Windows and doors were never made from aluminum until the mid 20th century. Steel was the metal that dominated the market before then dating back to the 19th Century. Cast iron storefronts can still be found in building of the late 1800’s, however, hot-rolled steel became the most popular option once it was discovered.
The mining of coal in the late 1700’s created a problem . . . it needed to be delivered . . . it was bulky and heavy. Enter the railroad. Railroad tracks were first made from cast iron, the technology of the day. The problem with it is that cast iron is brittle and prone to crack and fall apart when “shocked”. A new process was developed for rolling steel into continuous rail shapes while it was solid, not molten, but still red hot making it formable by a progressive series of shaped rollers that “push” it into its final form. Railroad rails were first made from hot-rolled steel in 1859. A synergy was formed out of this alliance between coal and steel via the railroad because coal needed railroads for transportation and the hot-rolled steel rails needed coke which comes from coal.
The ability to hot roll steel into any shape with the resultant sections being strong, accurate and inexpensive created an opportunity for window and door makers. Up until the 1960’s hot-rolled steel windows and doors were shipped in standard sizes to warehouses in the US In box car loads. Today, these windows are only available as custom order and none of the steel bars are manufactured in the US. Most of the bars come from Switzerland and a small amount from India.
Aluminum became popular for making windows and doors in the 1960’s and 1970’s as an alternate to steel because processes were developed to make it cheaper and with product specific grooves that were convenient for the manufacturers. The first shortcoming discovered was that aluminum transmitted 4 times more heat than steel does so aluminum doors in northern climates caused condensation on the inside that became ice. Thermal breaks were added at additional cost.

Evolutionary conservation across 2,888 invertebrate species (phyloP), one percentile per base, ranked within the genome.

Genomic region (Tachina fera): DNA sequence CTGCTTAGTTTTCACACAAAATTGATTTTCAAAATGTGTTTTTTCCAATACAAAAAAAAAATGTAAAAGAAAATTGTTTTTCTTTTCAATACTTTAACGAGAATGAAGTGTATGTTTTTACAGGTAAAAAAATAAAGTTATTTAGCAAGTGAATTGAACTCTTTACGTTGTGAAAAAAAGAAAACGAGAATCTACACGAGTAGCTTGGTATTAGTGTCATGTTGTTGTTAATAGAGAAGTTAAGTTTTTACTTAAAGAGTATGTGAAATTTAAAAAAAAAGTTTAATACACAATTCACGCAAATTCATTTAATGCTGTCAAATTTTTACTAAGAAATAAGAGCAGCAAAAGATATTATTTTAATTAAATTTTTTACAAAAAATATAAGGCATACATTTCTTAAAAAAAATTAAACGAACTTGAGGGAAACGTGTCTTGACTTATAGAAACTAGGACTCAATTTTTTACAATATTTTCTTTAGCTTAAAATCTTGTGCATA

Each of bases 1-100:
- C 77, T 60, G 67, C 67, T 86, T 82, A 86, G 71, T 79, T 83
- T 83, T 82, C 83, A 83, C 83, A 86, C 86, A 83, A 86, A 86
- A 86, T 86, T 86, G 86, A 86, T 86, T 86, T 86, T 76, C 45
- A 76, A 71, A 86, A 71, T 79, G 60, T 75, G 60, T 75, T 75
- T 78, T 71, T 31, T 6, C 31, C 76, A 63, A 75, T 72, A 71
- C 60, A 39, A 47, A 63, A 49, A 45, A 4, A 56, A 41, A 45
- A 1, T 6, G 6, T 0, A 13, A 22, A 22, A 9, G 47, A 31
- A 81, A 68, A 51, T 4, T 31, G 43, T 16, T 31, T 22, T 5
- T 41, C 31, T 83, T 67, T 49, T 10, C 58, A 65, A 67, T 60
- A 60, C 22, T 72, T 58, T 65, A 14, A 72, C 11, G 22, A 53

There is no question that aluminum windows and doors are less expensive to produce, but the extrusion process creates a shape and size that is fixed unless a new die is built. It is what it is. Also, aluminum sections are joined in the four corners with screws or crimps mechanically, but NOT welded. Mechanically joined corners weaken over time because of the dynamic forces like wind gusts and opening hinged leaves. Sagging and leaking often result from this weakness.
Finally, there is the question of strength. Steel is 3 times stronger than aluminum and 16 times stronger than wood when comparing identical sections. Fatter, deeper sections are needed for doors made from aluminum or wood to have the same performance as steel sections. Steel offers strength inherent is the material to reduce bending and the welding of the corners creates more strength of the frame assembly because the vertical and horizontal profiles become one, not held together with screws. Strength is what steel is all about.
Steel is not without its issues, though. Rusting and thermal performance need to be addressed. Rusting can be prevented with careful applications of zinc often referred to as galvanizing before painting and there are several methods of making steel perform equal to or better than thermally broken aluminum. More on this another time.
2Fold® is a door that derives its strength from steel and adds Accoya® to the inside to provide a superior thermal barrier. 2Fold® is thinner, stronger and longer lasting than any other folding door, and it’s “Made in America”.